Think Tesla is revolutionizing the car world with battery-swapped electric luxury cars? You might be surprised that everything old is new again.
The auto industry in the late 1800s and the early 1900s was filled with tiny companies building a few cars then quickly going out of business. No idea was too strange, because no one knew exactly what a car was supposed to be yet. What it all meant was that engineers tried out every crazy idea they could. Many failed, but most of the technologies we think of as 'new' in cars were first tried (unsuccessfully) at the dawn of the automotive age.
Here are just ten of today's 'groundbreaking' ideas that are really decades old, suggested by Jalopnik readers.
Headlights that dim when another car comes the other way seem to be a very modern convenience, but back in 1952, GM debuted what they creepily called the 'Autronic Eye' for Oldsmobile. It had a sensor that detected when another car was shining its highlights on your car, then dimmed your headlights automatically. You can read the whole brochure here.
Suggested By: MIATAAAA, Photo Credit: Oldsmobile
Headlights that turn with the car, or just turn with the steering wheel seem to be one of the hot new features for luxury cars these days, but Citroen had them on the popular DS back in the 1960s. The first company to debut the technology was the streamlined Czech Tatra back in 1935.
Suggested By: Icanjumpthat3
The new McLaren 12c Spider remains impressive because its retractable roof is carbon fiber, and when the top is up, most people can't tell the car is a convertible. Mitsubishi and Mercedes brought this idea back into the modern age int eh early '90s, but it goes all the way back to the 1934 Peugeot 601 Éclipse. It was thought up by the legendary French dentist/war hero/car designer Georges Paulin.
Suggested By: Kookanoodles, Photo Credit: Peugeot via Curbside Classic
If you think gas/electric hybrids started with the Prius, think again. Porsche actually designed one for the long-gone Austrian car company back in 1900. It was called the "Mixte-Wagen" and it had electric motors in the wheels, and a battery charged by a gasoline engine.
Suggested By: Chairman Kaga, Photo Credit: Lohner-Porsche
Hybrids aren't new, but high-power electric luxury and racing cars are even older. Before 1900, most luxury cars were actually electric, since they were smoother, safer, and quieter. Early race cars, like the world's first car to break 62 miles an hour, were sometimes electric as well.
Suggested By: Bill_F1, Photo Credit: Wikipedia
It's hard to impress your friends by pushing the starter on your Aston Martin, mostly because you can even get push-button starters on Hondas these days. Push starters were popular with sports cars through the '50s, and before the nineteen-teens cars didn't even have ignition keys.
Suggested By: justinthomasbradley, Photo Credit: Aston Martin
We love the McLaren's linked hydraulic suspension, but you could get self-levelling Citroens back in the mid-1950s. The first was the '54 Traction Avant, but the first dramatic use was on the '55 DS. The British Motor Corporation got similar 'hydrolastic' suspension in 1962, and Rolls-Royce licensed Citroen's system in 1965.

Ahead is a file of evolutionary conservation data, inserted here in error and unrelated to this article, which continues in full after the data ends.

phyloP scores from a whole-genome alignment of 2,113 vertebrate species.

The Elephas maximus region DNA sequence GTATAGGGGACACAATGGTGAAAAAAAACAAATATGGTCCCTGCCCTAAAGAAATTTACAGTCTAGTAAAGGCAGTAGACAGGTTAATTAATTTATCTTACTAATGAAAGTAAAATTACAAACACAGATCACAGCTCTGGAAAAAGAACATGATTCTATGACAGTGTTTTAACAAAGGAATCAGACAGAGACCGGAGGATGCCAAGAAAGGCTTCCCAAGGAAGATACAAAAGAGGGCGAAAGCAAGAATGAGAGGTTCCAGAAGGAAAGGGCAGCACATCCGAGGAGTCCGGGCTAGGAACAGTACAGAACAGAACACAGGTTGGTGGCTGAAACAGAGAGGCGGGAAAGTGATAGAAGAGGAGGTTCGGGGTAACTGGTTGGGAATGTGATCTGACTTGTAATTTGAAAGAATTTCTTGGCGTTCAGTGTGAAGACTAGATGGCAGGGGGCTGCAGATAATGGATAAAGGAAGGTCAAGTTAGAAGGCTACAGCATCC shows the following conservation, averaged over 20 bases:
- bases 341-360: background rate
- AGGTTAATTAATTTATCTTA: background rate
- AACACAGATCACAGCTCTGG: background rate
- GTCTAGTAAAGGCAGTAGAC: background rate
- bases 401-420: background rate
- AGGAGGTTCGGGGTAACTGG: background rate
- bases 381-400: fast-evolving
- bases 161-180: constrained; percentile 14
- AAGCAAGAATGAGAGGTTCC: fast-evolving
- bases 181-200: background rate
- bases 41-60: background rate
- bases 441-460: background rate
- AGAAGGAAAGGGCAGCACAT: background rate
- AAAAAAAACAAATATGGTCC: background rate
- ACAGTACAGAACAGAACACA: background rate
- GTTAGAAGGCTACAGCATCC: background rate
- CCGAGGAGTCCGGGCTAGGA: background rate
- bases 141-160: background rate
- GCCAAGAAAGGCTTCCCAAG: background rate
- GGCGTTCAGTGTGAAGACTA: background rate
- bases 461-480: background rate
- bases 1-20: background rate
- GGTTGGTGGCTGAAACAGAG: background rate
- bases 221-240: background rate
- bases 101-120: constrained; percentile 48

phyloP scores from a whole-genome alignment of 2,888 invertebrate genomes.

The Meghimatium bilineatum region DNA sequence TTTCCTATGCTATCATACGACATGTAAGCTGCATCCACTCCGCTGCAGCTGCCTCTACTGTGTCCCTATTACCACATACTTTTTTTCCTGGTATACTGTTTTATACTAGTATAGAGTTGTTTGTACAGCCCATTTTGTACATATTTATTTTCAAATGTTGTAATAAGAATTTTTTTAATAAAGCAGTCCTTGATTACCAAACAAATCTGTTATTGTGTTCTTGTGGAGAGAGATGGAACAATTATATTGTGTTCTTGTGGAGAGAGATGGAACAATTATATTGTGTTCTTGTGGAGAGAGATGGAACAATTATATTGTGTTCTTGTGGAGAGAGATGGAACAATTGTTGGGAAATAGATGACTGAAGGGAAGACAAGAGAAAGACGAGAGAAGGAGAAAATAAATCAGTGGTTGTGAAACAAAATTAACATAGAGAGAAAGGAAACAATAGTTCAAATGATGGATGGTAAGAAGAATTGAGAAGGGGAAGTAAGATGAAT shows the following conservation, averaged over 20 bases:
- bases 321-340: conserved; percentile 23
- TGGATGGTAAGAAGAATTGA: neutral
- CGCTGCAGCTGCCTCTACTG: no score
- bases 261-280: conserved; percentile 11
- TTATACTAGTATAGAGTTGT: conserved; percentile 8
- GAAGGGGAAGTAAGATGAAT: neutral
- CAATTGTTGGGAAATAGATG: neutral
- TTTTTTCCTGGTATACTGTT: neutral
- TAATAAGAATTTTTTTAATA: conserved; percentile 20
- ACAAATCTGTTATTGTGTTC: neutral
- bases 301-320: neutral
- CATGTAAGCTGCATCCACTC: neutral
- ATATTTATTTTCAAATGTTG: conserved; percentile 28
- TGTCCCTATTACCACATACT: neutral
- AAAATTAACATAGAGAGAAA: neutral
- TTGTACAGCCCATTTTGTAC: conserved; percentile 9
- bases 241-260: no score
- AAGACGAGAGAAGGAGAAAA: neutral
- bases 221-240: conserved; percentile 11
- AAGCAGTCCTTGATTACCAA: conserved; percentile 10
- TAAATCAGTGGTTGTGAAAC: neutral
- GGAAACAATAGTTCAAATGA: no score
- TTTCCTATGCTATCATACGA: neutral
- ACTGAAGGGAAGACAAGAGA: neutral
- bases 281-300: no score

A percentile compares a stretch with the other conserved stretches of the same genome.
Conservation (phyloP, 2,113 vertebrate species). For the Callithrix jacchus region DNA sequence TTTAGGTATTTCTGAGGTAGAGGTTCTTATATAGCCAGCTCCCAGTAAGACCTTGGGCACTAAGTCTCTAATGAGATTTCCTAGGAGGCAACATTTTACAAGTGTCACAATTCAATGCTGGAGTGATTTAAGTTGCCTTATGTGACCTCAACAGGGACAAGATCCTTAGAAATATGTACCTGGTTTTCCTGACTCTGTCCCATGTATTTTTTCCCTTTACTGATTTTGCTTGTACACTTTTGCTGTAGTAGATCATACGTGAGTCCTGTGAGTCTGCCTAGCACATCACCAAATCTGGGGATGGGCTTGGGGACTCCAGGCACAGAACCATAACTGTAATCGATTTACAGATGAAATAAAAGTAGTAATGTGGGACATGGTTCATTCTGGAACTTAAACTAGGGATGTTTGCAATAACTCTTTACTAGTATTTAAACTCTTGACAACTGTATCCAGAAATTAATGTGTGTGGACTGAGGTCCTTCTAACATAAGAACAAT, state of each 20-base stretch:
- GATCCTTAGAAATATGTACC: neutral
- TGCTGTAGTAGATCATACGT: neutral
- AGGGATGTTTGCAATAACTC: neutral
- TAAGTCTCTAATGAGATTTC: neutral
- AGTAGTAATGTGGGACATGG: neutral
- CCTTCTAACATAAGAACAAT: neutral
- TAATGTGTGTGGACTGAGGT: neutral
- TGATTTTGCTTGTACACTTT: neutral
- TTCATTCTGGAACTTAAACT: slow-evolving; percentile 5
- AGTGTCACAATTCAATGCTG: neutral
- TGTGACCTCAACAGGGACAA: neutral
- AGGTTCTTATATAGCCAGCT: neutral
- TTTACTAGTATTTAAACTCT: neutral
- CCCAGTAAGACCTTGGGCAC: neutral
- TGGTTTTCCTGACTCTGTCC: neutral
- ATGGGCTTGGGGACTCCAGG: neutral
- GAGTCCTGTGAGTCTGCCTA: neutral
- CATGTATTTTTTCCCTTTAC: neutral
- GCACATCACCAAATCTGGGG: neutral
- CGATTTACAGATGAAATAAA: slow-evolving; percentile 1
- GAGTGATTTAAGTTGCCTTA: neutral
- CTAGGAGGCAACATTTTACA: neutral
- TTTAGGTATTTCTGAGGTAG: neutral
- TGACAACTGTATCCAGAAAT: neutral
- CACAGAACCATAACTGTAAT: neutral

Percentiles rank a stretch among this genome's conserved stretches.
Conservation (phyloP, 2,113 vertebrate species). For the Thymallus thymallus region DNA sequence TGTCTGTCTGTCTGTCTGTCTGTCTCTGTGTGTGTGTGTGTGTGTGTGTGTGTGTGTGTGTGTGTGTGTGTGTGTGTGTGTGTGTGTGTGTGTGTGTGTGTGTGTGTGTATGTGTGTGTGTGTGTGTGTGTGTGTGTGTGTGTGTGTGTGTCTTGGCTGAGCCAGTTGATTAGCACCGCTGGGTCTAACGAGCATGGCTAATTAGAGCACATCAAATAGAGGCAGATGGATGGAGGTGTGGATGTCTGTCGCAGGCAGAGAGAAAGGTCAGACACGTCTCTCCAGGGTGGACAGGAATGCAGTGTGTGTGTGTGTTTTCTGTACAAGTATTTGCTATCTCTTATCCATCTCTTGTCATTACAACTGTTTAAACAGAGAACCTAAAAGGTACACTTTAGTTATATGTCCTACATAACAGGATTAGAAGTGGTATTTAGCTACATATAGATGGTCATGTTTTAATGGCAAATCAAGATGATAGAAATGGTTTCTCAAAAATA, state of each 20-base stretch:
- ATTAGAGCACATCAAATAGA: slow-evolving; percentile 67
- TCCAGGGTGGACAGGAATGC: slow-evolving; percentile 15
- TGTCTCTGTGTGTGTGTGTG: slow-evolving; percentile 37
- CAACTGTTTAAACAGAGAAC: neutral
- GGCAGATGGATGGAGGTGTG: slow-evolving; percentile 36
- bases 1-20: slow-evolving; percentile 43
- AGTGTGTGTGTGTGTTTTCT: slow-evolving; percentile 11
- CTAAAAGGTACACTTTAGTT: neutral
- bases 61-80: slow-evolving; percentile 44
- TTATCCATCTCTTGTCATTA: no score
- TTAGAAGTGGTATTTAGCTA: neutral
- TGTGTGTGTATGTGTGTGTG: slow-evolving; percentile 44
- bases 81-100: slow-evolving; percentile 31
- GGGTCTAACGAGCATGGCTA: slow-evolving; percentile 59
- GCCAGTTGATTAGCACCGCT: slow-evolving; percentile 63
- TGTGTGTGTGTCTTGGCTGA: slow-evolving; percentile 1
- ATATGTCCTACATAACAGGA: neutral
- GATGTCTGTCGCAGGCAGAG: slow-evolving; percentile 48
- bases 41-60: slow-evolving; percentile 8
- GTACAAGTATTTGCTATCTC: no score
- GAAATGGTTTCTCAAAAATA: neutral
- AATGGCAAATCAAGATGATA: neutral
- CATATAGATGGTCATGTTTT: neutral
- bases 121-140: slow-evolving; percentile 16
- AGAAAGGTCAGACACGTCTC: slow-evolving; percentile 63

Suggested By: Aya, Photo Credit: Citroen via Alden Jewell
There wasn't really been a need for regenerative braking in modern cars until the Honda Insight and the Toyota Prius brought hybrids back. The first car to recharge its battery with the brakes was Louis Krieger's front-wheel-drive electric horseless carriages. Krieger started buildng EVs back in 1894 in Paris with no less than eight distinct regenerative braking modes.
Suggested By: MentalMechanic, Photo Credit: Harris & Ewing Collection via Shorpy
Continuously Variable Transmissions are firmly in the mainstream new. You've been able to get them on Nissans for a few years, and even the upcoming Corolla will have an infinite-speed transmission. The first company to popularize "rubber band drive" was the Dutch DAF in the late 1950s. The first car to have a CVT was built by Milton Reeves back in 1896, derived from his saw mill transmission invented in 1879.
Suggested By: madhat1111
Tesla is in the news these days for introducing a system for swapping depleted batteries for fresh ones on the Model S. They were far from the first, though. The Electric Vehicle Company (exciting name, to be sure) had a whole fleet of electric battery-swapped taxi cabs running in New York City in the late 1880s.
The idea was that the cabs would drive around until they were running out of juice, then return to a central station where the EVC had a warehouse full of freshly-charged batteries on reserve. The taxi would drive onto a little platform, and a technician would swap the old battery out for the recharged one. The company ended up spending so much money keeping their own battery-swap technology going that their cabs grew too old, obsolete, and expensive to maintain. They went bankrupt in 1907.
Suggested By: XC99TF00, Photo Credit: JalopyJournal, twin6P
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Top Photo Credit: Drive